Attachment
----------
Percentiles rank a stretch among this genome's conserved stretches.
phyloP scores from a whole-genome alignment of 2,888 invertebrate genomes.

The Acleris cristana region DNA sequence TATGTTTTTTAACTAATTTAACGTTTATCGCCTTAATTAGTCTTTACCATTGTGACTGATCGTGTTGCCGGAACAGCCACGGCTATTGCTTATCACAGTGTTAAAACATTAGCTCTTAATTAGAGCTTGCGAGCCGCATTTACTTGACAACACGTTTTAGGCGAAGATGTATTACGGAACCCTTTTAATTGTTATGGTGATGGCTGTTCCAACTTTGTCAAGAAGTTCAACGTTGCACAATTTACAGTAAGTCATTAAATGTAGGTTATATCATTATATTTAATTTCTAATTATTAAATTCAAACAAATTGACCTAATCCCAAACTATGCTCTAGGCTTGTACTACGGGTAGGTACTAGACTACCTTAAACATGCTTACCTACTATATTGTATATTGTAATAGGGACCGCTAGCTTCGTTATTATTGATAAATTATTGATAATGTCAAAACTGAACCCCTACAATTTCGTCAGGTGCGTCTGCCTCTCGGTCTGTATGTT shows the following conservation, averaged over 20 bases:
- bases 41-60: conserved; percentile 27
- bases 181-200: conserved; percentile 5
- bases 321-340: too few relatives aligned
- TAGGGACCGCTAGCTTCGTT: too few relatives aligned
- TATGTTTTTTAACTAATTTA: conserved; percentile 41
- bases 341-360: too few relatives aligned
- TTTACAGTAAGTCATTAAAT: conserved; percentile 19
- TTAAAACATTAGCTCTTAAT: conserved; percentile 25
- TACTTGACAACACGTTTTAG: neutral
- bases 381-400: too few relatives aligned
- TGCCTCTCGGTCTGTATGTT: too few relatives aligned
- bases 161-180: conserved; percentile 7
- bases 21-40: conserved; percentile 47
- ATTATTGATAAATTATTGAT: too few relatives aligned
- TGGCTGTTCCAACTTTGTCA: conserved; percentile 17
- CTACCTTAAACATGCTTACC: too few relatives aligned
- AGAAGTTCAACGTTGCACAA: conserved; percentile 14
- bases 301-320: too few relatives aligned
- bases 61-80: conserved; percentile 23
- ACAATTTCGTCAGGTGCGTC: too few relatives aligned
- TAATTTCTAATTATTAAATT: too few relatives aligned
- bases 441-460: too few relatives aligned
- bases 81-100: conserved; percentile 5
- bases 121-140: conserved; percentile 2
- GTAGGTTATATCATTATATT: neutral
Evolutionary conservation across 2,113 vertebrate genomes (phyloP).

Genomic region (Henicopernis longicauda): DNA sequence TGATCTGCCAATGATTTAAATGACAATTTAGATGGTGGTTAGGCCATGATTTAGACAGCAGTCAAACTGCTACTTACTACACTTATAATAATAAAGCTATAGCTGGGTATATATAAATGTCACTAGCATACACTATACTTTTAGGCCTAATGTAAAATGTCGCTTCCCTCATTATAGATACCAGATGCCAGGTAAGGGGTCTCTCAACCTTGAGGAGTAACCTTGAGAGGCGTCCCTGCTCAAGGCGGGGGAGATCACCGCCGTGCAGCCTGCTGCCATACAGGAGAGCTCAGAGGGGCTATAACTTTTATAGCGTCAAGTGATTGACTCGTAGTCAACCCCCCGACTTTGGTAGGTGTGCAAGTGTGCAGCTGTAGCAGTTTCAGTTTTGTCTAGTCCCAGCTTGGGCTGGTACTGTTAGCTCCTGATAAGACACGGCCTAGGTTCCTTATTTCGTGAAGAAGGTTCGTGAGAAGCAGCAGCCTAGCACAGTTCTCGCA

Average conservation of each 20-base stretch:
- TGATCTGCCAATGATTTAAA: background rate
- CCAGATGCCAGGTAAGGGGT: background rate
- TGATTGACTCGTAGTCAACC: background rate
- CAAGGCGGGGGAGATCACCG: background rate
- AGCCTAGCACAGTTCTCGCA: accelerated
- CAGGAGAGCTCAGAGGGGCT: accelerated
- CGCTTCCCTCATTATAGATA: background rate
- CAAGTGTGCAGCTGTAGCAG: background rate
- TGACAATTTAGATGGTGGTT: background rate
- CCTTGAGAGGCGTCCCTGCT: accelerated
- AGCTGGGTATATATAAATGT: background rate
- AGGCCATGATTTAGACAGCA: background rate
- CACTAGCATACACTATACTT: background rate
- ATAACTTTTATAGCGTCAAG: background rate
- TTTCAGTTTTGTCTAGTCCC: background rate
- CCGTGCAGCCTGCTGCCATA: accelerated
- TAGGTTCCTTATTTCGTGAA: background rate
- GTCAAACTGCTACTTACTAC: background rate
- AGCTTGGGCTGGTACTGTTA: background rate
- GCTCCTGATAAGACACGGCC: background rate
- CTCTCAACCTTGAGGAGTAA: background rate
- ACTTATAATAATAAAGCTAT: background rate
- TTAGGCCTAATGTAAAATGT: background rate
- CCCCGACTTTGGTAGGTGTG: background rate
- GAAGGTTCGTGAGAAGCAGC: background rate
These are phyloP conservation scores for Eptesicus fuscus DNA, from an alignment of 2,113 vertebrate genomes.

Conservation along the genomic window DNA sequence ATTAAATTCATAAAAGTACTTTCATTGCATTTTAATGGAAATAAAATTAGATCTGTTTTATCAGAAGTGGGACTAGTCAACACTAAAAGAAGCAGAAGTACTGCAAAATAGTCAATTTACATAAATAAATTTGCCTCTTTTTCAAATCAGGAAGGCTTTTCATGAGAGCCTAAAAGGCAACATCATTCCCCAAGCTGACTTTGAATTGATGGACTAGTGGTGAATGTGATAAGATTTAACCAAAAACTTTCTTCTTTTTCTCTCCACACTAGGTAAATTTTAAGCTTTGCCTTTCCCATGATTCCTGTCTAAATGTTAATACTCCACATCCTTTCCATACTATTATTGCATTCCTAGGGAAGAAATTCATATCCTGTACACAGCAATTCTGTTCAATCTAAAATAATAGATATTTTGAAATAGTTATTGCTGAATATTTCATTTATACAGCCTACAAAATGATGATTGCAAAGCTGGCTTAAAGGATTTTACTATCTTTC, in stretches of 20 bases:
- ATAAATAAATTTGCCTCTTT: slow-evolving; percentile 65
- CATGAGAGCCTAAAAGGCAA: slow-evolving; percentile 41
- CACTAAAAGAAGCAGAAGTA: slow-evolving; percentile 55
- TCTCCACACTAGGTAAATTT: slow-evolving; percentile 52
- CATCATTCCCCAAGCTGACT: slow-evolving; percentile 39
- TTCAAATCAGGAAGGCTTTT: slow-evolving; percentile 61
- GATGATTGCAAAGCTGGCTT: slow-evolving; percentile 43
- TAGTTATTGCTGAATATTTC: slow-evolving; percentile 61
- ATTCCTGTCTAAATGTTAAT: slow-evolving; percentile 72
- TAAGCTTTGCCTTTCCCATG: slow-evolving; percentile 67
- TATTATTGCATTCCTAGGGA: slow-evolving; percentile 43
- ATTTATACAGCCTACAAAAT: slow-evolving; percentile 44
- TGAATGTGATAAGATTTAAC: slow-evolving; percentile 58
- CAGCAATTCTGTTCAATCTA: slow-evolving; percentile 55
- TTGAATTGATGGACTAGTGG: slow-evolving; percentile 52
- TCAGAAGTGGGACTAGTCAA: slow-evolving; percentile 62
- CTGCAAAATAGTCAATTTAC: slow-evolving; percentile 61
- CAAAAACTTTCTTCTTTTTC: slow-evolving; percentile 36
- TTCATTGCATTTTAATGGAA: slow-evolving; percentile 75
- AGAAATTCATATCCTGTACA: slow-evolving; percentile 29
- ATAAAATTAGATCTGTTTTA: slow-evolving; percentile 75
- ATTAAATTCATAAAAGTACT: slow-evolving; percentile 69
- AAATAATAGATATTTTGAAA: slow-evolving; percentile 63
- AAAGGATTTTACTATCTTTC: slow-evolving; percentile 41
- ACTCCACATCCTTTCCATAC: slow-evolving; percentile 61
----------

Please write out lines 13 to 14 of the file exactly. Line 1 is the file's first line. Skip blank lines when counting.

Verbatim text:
- bases 381-400: too few relatives aligned
- TGCCTCTCGGTCTGTATGTT: too few relatives aligned